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03/14/89 Richard Turner, v. Cosmopolitan National Bank

March 14, 1989

RICHARD TURNER, PLAINTIFF-APPELLEE

v.

COSMOPOLITAN NATIONAL BANK, TRUSTEE, DEFENDANT (SAM LANE ET AL., DEFENDANTS-APPELLANTS)



APPELLATE COURT OF ILLINOIS, FIRST DISTRICT, SECOND DIVISION

536 N.E.2d 806, 180 Ill. App. 3d 1022, 129 Ill. Dec. 756 1989.IL.320

Appeal from the Circuit Court of Cook County; the Hon. Walter B. Bieschke, Judge, presiding.

APPELLATE Judges:

JUSTICE SCARIANO delivered the opinion of the court. EGAN, P.J., and BILANDIC, J., concur.

DECISION OF THE COURT DELIVERED BY THE HONORABLE JUDGE SCARIANO

Defendants raise the following issues on appeal: (1) whether the court erred in vacating its order of summary judgment based upon its determination that the action was time barred; (2) whether the court erred in voiding a release executed by plaintiff in favor of defendants; and (3) whether the court erred in not directing a verdict in favor of defendants and against plaintiff. We affirm.

On November 10, 1974, plaintiff slipped and fell in the vestibule of a multi-unit apartment building owned by defendants. The outer door of the vestibule could not be kept shut and would repeatedly blow open; as a result, water, ice and snow accumulated on the vestibule floor. Plaintiff slipped and fell on this accumulation, thereby fracturing his left fibula just above the ankle.

On November 10, 1976, plaintiff filed this action against Cosmopolitan National Bank as trustee. On December 21, 1976, pursuant to its motion, the bank was dismissed, and plaintiff, after being granted leave, amended his complaint to add Sam and Evelyn Lane as defendants. On March 25, 1982, plaintiff voluntarily dismissed his action and refiled it on May 21, 1982. Defendants filed their answer on October 21, 1982, without asserting therein the statute of limitations as an affirmative defense.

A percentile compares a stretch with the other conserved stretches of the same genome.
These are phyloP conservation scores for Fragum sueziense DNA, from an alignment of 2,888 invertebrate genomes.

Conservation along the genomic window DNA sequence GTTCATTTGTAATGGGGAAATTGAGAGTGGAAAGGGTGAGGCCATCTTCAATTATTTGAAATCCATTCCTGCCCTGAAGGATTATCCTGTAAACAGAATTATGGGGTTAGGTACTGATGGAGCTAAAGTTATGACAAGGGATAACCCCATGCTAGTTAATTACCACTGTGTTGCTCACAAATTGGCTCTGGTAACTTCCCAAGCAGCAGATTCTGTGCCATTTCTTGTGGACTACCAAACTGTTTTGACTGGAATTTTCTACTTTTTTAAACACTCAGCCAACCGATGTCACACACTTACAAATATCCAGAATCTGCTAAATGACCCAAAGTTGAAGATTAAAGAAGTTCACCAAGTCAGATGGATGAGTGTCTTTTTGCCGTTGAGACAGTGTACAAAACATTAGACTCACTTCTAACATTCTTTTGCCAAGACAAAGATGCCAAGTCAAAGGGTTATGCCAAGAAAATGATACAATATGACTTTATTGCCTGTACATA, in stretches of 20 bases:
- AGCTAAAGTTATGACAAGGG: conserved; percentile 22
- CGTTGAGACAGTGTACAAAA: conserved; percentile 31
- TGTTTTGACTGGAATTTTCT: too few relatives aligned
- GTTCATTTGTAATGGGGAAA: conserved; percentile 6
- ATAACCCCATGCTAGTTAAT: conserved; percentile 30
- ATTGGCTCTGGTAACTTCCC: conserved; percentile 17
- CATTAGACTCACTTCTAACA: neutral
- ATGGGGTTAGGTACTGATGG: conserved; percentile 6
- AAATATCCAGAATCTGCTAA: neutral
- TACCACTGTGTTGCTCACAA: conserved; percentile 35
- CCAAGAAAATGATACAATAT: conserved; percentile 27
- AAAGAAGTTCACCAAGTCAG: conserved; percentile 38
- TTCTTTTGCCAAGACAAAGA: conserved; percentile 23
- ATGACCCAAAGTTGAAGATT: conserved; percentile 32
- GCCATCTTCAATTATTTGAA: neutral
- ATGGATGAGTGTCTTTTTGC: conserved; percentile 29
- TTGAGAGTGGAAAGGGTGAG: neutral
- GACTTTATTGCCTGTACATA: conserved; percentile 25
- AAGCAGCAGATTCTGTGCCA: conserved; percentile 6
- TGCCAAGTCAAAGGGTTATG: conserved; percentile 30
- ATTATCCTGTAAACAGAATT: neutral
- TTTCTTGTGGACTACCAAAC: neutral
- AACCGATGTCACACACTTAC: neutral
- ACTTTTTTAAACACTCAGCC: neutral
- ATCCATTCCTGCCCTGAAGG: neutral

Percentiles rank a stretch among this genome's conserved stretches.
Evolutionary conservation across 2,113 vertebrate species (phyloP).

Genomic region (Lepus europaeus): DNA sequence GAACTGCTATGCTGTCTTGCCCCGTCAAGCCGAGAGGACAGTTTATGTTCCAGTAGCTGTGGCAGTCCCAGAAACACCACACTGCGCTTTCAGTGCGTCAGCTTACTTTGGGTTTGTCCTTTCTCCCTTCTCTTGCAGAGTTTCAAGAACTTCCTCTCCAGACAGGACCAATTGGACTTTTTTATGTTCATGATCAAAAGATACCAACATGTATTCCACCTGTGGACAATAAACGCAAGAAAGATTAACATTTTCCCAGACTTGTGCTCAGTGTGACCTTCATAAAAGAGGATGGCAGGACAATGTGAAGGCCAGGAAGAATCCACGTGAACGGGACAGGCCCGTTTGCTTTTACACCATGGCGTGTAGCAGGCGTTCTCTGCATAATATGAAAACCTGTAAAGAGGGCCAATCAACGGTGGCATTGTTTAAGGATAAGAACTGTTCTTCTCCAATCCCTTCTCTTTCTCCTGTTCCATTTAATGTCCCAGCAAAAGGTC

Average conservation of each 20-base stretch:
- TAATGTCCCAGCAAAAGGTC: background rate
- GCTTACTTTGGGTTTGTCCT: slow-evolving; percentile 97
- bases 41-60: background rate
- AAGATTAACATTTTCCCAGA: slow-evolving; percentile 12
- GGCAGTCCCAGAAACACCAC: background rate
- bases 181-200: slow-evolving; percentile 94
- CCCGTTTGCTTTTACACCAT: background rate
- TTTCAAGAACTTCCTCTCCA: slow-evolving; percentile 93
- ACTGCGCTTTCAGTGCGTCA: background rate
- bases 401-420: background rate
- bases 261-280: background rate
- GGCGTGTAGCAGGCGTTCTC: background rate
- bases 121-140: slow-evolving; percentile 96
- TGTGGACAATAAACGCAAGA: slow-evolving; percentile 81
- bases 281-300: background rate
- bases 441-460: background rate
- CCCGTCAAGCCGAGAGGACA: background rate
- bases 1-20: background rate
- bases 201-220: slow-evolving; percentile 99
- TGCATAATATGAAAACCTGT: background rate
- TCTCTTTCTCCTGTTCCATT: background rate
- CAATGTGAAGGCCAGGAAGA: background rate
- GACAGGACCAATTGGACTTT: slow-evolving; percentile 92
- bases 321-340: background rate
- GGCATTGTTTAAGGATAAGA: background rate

Thereafter, numerous pleadings and motions were filed, voluminous discovery was had, and the case was placed on the trial call for November 13, 1984. Defendants did not raise the issue of the statute of limitations until March 31, 1986, when they filed a motion for summary judgment. By that time the matter had been called for trial nine different times, but had been continued each time at the request of defense counsel. On April 10, 1986, after hearing the arguments of counsel and reviewing the documents filed in support of their respective positions, Judge Berman denied defendants' motion. Just as the case was to proceed to trial before Judge Bieschke, on January 15, 1987, defendants filed another motion for summary judgment, and the Judge granted it on that same day.

Thereafter, counsel for the parties entered into settlement negotiations, pursuant to which defendants made a settlement offer of $3,500. On January 28, 1987, plaintiff's counsel discussed the offer with his client in a phone conversation, during which plaintiff was advised that outstanding costs and expenses in the approximate amount of $1,800 had been advanced on his behalf in the case and that this sum would have to be reimbursed out of the settlement, but that counsel would waive his fee. As a result of this conversation, it was plaintiff's counsel's understanding that he should attempt to negotiate the best possible settlement for his client, but that in any event he had authority to settle the case for $3,500.